We have to fight to protect children’s rights
Posted by lizmanvell
The unfortunate reality is we need legal protections to stop discrimination of targeted groups.
Bullies target those they see as different, feel superior to, and feel power over, and every child has a right to be safe and to learn and prosper emotionally, psychologically, and socially. But history shows that we need to fight hard for human rights. Recent legislation by almost all states that compels schools to protect students from bullying acknowledges the power of legal remedies to bring about change. This is especially true in the case of gay, lesbian, bisexual, and transgender students who are bullied more than any other group and are not yet protected by civil rights legislation.
In my book, Story Power: Breathing Life Into History, I included a timeline of women’s rights to illustrate their journey. Progress was painfully slow until laws were finally enacted that gave women equal rights in all areas of their lives. If you ever doubted the value of legislation that protects targeted groups from discrimination, read through this timeline.
My Timeline of the History of Women’s Rights in America
Put yourself on the timeline and see where you fit in the legal evolution of women’s rights.
(This timeline is not all inclusive. There are many other milestones in women’s history.)
1776 Declaration of Independence claims all men are created equal.
1789 US Constitution ratified and goes into effect.
1848 1st Women’s Rights Convention held in Seneca Falls, New York.
1861 The American Civil War begins – fight for women’s rights put on hold.
1865 Civil War ends; Reconstruction begins.
1866 Elizabeth Cady Stanton and Susan B. Anthony form the American Equal Rights Association dedicated to the goal of universal suffrage.
1868 14th Amendment to the US Constitution gives all male citizens the right to vote.
1870 15th Amendment to the US Constitution says the right to vote shall not be denied or abridged on account of race, color, or previous condition of servitude. (Sex not included)
1878 The Woman Suffrage Amendment is first introduced in the US Congress: “Equality of rights under the law shall not be denied or abridged by the United States or by any state on account of sex.”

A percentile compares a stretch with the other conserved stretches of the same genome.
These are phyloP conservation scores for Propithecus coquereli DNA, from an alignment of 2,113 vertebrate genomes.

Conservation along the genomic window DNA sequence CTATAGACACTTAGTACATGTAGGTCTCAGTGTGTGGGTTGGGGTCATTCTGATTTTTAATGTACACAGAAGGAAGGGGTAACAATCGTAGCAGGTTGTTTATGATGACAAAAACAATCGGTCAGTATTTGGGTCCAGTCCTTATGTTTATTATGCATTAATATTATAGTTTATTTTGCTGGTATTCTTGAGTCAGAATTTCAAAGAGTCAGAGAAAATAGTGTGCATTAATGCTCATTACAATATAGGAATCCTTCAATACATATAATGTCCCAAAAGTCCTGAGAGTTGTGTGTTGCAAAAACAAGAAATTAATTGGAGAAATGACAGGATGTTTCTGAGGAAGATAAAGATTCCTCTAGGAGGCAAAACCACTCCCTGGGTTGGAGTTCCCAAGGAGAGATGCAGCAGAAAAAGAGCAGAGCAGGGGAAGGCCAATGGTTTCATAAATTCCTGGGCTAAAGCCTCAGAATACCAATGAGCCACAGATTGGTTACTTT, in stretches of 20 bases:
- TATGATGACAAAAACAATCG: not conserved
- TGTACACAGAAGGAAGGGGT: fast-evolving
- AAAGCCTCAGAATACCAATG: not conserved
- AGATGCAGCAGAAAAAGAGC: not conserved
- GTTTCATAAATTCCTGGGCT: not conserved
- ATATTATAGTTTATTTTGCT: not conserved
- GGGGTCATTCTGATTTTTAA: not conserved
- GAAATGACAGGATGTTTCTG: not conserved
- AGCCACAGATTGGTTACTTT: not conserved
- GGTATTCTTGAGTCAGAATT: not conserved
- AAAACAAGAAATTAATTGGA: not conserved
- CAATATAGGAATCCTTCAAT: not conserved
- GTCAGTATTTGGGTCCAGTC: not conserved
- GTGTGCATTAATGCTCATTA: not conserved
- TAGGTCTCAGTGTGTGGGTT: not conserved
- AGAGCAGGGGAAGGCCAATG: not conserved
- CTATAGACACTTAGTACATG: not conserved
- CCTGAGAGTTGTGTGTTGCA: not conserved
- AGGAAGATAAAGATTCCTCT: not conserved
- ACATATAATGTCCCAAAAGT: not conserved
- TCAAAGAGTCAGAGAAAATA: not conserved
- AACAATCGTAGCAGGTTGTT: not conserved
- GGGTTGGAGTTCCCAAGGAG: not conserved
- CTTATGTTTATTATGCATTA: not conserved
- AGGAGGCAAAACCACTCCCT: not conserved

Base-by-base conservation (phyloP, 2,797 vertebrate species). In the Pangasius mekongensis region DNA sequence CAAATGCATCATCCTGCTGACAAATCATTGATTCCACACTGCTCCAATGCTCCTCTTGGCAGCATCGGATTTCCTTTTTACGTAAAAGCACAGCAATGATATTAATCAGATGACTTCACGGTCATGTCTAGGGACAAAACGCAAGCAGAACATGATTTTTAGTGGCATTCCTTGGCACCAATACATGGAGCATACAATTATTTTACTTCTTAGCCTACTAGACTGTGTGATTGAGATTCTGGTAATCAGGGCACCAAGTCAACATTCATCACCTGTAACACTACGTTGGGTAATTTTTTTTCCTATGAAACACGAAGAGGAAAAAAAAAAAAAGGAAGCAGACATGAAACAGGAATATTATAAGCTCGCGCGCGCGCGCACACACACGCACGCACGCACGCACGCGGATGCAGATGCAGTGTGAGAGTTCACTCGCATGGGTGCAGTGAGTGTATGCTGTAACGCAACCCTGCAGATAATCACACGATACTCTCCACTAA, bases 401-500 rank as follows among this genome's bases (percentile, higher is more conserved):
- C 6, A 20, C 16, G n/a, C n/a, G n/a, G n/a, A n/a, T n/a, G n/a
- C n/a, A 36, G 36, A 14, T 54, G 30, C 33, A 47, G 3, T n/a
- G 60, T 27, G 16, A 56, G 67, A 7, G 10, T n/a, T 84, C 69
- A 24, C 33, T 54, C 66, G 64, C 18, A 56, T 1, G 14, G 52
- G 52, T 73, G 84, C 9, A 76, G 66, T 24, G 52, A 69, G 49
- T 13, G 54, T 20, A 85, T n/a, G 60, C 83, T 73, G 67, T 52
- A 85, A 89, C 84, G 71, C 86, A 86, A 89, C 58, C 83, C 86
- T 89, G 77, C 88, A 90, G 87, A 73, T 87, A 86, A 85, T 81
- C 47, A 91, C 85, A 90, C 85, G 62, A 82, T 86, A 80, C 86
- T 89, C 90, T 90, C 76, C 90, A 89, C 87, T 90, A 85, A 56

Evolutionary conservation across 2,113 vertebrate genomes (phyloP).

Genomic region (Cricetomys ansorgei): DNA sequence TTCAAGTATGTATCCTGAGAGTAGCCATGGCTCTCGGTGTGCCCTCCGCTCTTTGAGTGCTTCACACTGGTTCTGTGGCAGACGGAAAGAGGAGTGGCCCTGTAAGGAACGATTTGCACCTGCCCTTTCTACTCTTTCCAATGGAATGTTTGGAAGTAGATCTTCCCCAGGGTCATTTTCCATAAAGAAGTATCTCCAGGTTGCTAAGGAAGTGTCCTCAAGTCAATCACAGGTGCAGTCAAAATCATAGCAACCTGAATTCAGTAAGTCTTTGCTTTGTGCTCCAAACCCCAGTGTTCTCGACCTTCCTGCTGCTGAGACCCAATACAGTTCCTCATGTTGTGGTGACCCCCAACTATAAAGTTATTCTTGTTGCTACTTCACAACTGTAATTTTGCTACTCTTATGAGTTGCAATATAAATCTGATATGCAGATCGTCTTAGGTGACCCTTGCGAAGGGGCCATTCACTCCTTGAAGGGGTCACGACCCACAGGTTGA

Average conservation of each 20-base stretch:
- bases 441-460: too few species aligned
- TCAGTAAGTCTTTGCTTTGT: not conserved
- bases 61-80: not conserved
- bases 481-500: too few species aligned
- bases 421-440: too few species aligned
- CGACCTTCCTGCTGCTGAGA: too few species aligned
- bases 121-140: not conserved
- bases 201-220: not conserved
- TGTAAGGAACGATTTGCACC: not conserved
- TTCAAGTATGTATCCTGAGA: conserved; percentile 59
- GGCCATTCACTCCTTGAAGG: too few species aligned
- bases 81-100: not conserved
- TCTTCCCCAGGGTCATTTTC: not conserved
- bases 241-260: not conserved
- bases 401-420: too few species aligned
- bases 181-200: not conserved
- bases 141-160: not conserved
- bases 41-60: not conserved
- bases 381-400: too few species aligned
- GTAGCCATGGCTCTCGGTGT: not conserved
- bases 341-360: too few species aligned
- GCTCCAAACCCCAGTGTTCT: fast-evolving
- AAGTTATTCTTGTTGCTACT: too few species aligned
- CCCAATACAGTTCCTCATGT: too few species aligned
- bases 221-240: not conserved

1893 New Zealand first country to give women right to vote.
1903 National Women’s Trade Union established for better working conditions.
1917 Russia gives women right to vote.
1919 My father is born.
1920 19th Amendment gives US women right to vote; National American Woman Suffrage Association (NAWSA) becomes the League of Women Voters.
1921 My mother is born.
1923 The Equal Rights Amendment (ERA) first proposed to Congress.
1940-45 WWII Propaganda campaign to get women to work in typically male jobs.
1951 I’m born.
1956 Number of women in the work force up from 8.5 million in 1947 to almost 13 million.
1959 American Medical Association sanctions birth control for the first time.
1960 FDA approves “the pill.”
1963 President’s “Commission on Status of Women” finds women discriminated against in almost all aspects of US life.
1964 Title VII Civil Rights Act prohibits discrimination in employment by race or gender.
1970 Congress approves the Equal Rights Amendment, first step toward adoption.
1972 ERA sent to states for ratification.
Title IX becomes law: no one can be discriminated against based on their sex in education programs and activities that receive federal financial assistance.
1973 Rowe v. Wade – women’s right to choose abortion – upheld by US Supreme Court.
1977 My first child is born.
1976 Nebraska adopts the first law making it illegal for a husband to rape his wife.
1979 My second child is born.
1986 Supreme Court rules sexual harassment on the job is sex discrimination.
1992 American Association of University Women release their report, “How Schools Shortchange Girls.”
1993 Violence Against Women Act passes: acknowledges domestic violence and sexual assault as crimes.
2001 American Association of University Women releases “Beyond the ‘Gender Wars’: A conversation about girls, boys, and education.”
2009 Lilly Ledbetter Fair Pay Restoration Act passed.
2012 Affordable Care Act requires insurance plans to include coverage for birth control without a co-pay.
GOP and Democratic platforms differ on contraception and abortion.
ERA not yet ratified by a three-fourths majority of US states.
Posted on September 5, 2012, in Bullying and Harassment, Ideas to try, Laws and Policies, Perspectives and tagged bullying, civil rights, gay-bashing, harassment, laws, LGBT, protected class, safe school climate, violence prevention. Bookmark the permalink. Leave a comment.